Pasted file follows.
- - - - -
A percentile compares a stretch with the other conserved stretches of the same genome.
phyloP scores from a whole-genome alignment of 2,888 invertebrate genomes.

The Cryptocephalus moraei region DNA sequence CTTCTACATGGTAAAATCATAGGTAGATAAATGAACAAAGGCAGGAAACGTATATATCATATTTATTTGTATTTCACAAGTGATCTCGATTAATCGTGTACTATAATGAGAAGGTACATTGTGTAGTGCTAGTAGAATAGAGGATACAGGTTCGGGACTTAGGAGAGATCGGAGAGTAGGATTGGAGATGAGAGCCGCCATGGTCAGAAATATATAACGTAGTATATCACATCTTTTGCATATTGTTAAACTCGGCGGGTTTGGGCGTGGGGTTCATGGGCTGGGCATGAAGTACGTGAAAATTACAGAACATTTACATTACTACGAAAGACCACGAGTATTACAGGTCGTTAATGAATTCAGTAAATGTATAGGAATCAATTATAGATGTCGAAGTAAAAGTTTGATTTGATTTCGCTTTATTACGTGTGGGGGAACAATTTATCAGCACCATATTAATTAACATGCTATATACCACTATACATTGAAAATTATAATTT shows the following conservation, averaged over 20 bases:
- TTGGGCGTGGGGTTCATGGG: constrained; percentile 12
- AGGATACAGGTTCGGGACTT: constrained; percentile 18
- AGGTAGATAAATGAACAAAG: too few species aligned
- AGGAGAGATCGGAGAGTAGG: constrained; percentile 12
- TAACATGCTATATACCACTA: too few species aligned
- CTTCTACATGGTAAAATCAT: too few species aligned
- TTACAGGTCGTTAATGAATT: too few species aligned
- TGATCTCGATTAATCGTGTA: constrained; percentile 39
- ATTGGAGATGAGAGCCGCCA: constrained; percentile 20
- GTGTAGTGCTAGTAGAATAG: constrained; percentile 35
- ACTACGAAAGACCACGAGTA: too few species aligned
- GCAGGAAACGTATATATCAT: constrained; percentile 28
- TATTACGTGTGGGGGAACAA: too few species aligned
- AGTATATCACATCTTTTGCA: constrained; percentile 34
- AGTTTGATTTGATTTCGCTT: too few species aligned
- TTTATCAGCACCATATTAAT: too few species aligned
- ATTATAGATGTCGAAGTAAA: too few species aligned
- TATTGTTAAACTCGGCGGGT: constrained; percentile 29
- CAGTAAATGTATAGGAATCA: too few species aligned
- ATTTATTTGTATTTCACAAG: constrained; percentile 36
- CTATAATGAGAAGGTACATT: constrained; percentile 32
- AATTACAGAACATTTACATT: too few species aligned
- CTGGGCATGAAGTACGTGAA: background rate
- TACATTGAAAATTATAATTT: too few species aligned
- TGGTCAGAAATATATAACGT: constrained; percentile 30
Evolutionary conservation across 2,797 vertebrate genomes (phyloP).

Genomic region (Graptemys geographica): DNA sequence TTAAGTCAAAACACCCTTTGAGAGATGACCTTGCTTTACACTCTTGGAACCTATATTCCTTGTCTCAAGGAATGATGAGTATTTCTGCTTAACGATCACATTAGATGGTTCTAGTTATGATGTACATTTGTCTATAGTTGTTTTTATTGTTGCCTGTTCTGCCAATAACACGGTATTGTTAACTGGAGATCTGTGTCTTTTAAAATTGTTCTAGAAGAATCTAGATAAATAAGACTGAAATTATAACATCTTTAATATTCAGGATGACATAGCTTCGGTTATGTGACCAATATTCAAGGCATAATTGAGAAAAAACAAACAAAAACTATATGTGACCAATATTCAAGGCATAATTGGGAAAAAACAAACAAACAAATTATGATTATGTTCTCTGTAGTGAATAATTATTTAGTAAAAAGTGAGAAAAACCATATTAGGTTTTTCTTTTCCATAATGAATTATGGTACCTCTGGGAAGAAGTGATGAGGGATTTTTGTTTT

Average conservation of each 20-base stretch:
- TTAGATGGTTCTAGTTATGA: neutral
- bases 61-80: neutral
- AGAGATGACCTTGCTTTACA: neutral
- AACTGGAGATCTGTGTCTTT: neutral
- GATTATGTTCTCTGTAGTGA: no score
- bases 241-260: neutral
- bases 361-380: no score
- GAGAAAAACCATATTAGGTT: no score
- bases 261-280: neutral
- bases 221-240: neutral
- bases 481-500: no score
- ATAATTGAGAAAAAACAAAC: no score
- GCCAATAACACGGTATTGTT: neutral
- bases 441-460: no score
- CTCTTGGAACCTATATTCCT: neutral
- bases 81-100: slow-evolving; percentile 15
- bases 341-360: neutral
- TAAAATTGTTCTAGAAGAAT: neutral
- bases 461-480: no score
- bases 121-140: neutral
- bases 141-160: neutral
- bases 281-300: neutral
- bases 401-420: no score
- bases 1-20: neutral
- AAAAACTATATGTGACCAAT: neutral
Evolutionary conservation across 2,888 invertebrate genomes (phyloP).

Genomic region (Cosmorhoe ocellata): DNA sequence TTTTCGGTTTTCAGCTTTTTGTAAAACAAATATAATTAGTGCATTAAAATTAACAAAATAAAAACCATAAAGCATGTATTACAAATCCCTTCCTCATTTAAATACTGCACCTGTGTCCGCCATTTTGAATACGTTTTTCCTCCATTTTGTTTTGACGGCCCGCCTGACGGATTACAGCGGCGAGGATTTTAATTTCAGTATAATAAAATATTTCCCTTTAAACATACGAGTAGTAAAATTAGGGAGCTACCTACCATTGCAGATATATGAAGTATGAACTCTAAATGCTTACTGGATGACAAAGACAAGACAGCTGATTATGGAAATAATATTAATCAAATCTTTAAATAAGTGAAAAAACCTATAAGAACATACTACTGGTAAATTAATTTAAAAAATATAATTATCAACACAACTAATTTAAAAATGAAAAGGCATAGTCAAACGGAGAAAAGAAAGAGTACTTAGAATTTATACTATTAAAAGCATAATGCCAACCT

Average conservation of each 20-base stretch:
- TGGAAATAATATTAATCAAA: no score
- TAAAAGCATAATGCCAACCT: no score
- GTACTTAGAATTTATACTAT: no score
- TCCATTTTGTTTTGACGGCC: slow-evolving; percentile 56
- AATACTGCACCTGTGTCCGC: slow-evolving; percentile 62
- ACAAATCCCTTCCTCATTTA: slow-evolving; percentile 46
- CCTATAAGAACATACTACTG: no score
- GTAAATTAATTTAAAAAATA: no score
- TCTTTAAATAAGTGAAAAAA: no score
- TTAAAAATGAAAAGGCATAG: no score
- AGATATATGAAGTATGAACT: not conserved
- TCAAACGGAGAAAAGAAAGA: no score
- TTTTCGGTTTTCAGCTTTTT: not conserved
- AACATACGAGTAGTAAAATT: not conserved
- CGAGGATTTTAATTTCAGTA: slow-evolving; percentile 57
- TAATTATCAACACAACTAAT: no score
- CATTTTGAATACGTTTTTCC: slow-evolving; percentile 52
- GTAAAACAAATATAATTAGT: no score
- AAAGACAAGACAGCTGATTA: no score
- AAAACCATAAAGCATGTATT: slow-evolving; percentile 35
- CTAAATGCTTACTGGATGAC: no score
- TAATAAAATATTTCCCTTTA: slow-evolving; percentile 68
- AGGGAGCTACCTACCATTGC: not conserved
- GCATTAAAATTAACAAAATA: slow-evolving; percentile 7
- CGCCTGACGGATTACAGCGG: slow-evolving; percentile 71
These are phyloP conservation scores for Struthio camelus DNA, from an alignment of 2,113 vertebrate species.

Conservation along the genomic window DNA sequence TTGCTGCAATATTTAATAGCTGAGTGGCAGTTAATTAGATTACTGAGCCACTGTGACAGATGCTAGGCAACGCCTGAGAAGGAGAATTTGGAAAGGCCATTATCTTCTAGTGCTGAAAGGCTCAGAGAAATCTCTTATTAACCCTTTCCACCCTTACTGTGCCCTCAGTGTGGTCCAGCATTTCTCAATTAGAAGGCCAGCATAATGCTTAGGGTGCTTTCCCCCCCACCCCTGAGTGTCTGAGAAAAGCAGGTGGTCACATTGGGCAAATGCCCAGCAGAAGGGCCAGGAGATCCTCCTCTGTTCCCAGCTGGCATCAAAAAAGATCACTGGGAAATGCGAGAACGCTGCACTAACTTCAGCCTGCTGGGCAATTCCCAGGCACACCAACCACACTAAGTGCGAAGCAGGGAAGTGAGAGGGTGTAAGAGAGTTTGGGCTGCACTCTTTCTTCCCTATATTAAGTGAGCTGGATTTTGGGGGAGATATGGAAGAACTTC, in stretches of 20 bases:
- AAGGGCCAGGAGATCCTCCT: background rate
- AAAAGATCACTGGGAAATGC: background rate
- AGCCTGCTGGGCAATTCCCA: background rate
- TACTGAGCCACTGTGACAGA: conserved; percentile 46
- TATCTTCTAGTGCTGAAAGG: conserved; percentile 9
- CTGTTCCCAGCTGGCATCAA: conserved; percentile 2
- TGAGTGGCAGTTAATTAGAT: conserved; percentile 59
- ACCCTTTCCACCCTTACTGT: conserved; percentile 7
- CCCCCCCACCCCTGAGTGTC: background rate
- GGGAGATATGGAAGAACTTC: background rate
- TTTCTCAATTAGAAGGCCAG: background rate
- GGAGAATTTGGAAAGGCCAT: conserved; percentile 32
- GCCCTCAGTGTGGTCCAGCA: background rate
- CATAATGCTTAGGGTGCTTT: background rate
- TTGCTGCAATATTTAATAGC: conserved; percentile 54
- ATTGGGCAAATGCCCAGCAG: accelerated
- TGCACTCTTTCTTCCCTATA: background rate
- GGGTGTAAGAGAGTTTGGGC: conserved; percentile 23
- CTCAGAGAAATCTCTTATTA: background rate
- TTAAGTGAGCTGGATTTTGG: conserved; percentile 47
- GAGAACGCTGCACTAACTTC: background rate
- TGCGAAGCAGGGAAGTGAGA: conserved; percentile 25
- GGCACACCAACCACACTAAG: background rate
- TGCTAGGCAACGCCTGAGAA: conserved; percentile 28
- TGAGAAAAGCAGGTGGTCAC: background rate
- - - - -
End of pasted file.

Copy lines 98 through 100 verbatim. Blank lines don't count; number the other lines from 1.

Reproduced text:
- GGAGAATTTGGAAAGGCCAT: conserved; percentile 32
- GCCCTCAGTGTGGTCCAGCA: background rate
- CATAATGCTTAGGGTGCTTT: background rate